Vietnam facing challenges ahead as GDP growth uncertain in 2018

Vietnam finally gained a high GDP growth rate of 6.81 percent in 2017, which was  higher than the targeted 6.7 percent which many analysts thought would be unattainable. Will it occur again this year?

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Vietnam gained the high GDP growth rate of 6.81 percent in 2017

Luu Bich Ho, former head of MPI’s (Ministry of Planning and Investment) Institute for Development Strategy, said he can see improvement in growth quality.
 
The structural changes in agriculture and the policy on agriculture development have helped created high-quality sustainable growth. The biggest change in industry is the reduced reliance on mining.
 

The structural changes in agriculture and the policy on agriculture development have helped created high-quality sustainable growth. The biggest change in industry is the reduced reliance on mining.

Eugenia Victorino, an economist at Australia & New Zealand Banking Group in Singapore, said on Bloomberg: “We’ve seen Vietnam’s coming of age this decade with its rapid transformation to a manufacturing powerhouse.” “The diversification of products and markets provides a tailwind to exports. We are very bullish on growth, though we remain cautious about structural issues of legacy bad debts,” the economist said.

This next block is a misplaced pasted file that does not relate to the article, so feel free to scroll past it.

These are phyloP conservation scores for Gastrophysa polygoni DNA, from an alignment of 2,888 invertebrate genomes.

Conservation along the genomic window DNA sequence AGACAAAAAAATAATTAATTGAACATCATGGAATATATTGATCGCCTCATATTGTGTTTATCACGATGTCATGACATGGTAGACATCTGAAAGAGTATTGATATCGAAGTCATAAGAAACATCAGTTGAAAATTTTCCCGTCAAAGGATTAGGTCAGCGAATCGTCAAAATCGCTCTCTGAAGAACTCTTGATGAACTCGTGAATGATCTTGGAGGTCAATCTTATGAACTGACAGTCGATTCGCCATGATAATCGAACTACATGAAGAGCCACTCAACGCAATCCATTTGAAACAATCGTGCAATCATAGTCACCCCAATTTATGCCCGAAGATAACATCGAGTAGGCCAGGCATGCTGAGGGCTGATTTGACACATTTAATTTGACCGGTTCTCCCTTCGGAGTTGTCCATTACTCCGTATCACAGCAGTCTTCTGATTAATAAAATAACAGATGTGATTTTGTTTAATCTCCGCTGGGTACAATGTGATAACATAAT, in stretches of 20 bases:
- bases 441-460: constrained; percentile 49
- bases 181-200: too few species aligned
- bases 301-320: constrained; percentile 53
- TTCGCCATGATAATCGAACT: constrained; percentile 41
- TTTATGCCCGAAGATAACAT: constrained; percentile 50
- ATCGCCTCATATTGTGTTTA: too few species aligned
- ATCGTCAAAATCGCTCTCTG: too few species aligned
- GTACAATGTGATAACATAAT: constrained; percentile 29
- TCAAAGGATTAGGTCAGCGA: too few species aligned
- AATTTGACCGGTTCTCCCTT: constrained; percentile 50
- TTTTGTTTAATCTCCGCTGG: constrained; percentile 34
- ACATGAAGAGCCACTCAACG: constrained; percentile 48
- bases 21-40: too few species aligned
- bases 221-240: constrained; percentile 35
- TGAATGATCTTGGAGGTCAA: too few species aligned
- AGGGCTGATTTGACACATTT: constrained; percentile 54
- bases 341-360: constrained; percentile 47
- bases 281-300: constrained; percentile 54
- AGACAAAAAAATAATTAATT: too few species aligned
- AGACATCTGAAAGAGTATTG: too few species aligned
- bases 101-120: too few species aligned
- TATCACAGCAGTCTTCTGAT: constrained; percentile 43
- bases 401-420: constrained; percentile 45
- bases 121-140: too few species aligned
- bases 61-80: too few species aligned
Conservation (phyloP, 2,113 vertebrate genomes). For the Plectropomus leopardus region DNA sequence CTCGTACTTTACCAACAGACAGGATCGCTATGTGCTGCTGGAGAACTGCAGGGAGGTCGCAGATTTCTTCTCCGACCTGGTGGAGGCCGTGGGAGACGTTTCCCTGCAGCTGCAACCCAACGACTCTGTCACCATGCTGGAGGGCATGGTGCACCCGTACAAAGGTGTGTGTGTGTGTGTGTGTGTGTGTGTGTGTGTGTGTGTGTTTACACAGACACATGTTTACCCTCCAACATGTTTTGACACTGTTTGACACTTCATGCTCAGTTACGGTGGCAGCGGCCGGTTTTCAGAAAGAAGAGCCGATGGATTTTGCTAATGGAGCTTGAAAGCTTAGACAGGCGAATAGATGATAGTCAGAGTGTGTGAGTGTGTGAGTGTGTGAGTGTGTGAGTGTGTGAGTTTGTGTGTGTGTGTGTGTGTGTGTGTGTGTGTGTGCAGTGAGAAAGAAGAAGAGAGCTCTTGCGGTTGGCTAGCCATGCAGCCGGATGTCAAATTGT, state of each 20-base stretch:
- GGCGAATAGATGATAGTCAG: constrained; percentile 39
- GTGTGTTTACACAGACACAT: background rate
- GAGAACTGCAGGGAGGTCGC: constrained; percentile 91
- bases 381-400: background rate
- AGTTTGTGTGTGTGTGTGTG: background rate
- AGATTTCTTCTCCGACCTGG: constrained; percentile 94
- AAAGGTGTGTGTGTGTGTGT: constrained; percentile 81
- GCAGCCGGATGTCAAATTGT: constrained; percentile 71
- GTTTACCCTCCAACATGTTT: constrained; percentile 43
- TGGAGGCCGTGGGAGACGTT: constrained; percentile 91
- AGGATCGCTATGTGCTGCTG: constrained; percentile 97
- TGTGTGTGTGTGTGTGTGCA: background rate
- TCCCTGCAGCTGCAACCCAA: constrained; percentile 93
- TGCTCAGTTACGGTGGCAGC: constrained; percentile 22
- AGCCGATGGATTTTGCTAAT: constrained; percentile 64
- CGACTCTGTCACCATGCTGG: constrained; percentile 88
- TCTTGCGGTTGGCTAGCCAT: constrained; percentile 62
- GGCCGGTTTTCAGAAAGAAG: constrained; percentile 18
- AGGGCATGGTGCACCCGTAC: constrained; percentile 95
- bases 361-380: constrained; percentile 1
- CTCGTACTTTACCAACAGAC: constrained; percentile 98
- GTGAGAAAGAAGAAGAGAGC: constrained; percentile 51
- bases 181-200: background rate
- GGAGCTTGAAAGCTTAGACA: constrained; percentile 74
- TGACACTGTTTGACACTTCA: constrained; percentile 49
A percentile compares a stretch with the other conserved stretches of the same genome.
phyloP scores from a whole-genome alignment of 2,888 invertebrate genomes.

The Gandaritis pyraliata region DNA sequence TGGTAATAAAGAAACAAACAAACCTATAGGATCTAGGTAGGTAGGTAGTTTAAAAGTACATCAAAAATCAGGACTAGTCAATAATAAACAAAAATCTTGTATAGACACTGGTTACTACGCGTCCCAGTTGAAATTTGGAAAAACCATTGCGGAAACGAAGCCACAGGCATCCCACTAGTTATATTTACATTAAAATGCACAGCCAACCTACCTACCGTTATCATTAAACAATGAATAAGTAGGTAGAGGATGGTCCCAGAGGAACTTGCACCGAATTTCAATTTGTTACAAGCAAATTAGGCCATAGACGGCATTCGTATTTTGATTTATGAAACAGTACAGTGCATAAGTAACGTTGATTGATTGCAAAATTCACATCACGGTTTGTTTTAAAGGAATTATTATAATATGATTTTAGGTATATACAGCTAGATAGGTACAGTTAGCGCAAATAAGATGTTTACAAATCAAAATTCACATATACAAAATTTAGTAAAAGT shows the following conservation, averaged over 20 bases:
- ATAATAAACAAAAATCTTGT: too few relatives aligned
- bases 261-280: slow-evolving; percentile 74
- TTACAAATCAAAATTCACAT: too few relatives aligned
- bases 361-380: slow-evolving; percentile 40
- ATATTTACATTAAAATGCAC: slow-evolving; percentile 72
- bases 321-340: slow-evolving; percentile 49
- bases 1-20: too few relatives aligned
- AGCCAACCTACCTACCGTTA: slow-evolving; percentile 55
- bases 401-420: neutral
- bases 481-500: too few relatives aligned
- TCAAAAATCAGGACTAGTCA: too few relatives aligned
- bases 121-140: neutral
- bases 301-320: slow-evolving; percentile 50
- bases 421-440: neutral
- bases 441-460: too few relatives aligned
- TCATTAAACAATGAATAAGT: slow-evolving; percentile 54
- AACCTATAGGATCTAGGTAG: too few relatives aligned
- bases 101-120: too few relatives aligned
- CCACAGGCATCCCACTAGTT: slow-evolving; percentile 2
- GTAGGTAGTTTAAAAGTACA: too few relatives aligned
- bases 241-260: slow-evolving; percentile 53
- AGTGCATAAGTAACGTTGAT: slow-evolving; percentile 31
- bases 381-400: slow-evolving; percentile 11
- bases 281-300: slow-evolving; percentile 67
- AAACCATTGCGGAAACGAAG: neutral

Experts believe that Vietnam will continue to gain a high GDP growth rate this year. 
 
Standard Chartered has predicted 6.8 percent growth rate for Vietnam in 2018, to be driven by strong manufacturing activity. 
 
The manufacturing sector is also expected to hit double-digit growth in 2018 with support of FDI (foreign direct investment) inflows and greater demand for electronics globally. The exports are expected to increase sharply by 20 percent.
 
Meanwhile, VEPR (Vietnam Institute for Economic and Policy Research) has predicted a growth rate of 6.65 percent for 2018.
 
However, the institute also pointed out problems which could be a hindrance for growth. One is that the driving force for economic growth doesn’t come from productivity improvement.
 
The the reliance on the world economy and foreign invested economic sector will also bring risks.  Vietnam’s productivity is just equal to 1/14 of Singapore’s, 1/6 of Malaysia’s and 1/3 of Thailand’s.
 
The advantage of a cheap labor force will no longer exist. The budget deficit and public debts are at high levels. In 2017, the big excess of exports over imports from the foreign invested economic sector helped Vietnam in gaining a trade surplus.
 
However, that has sparked worries about the sustainability of economic development because it shows the reliance of the national economy on foreign invested enterprises.
 
VEPR emphasized that Vietnam needs to use more internal resources to obtain growth, commenting that the dependence brings risks to the economy, especially when the world in 2018 is expected to meet uncertainties related to geopolitics and protectionism pursued by some large countries.
 
Le Dang Doanh, an economist, also commented that the domestic economic sector only makes modest contributions to the economy, while GDP growth depends too heavily on the foreign invested economic sector.

Kim Chi

Source: VietNamNet

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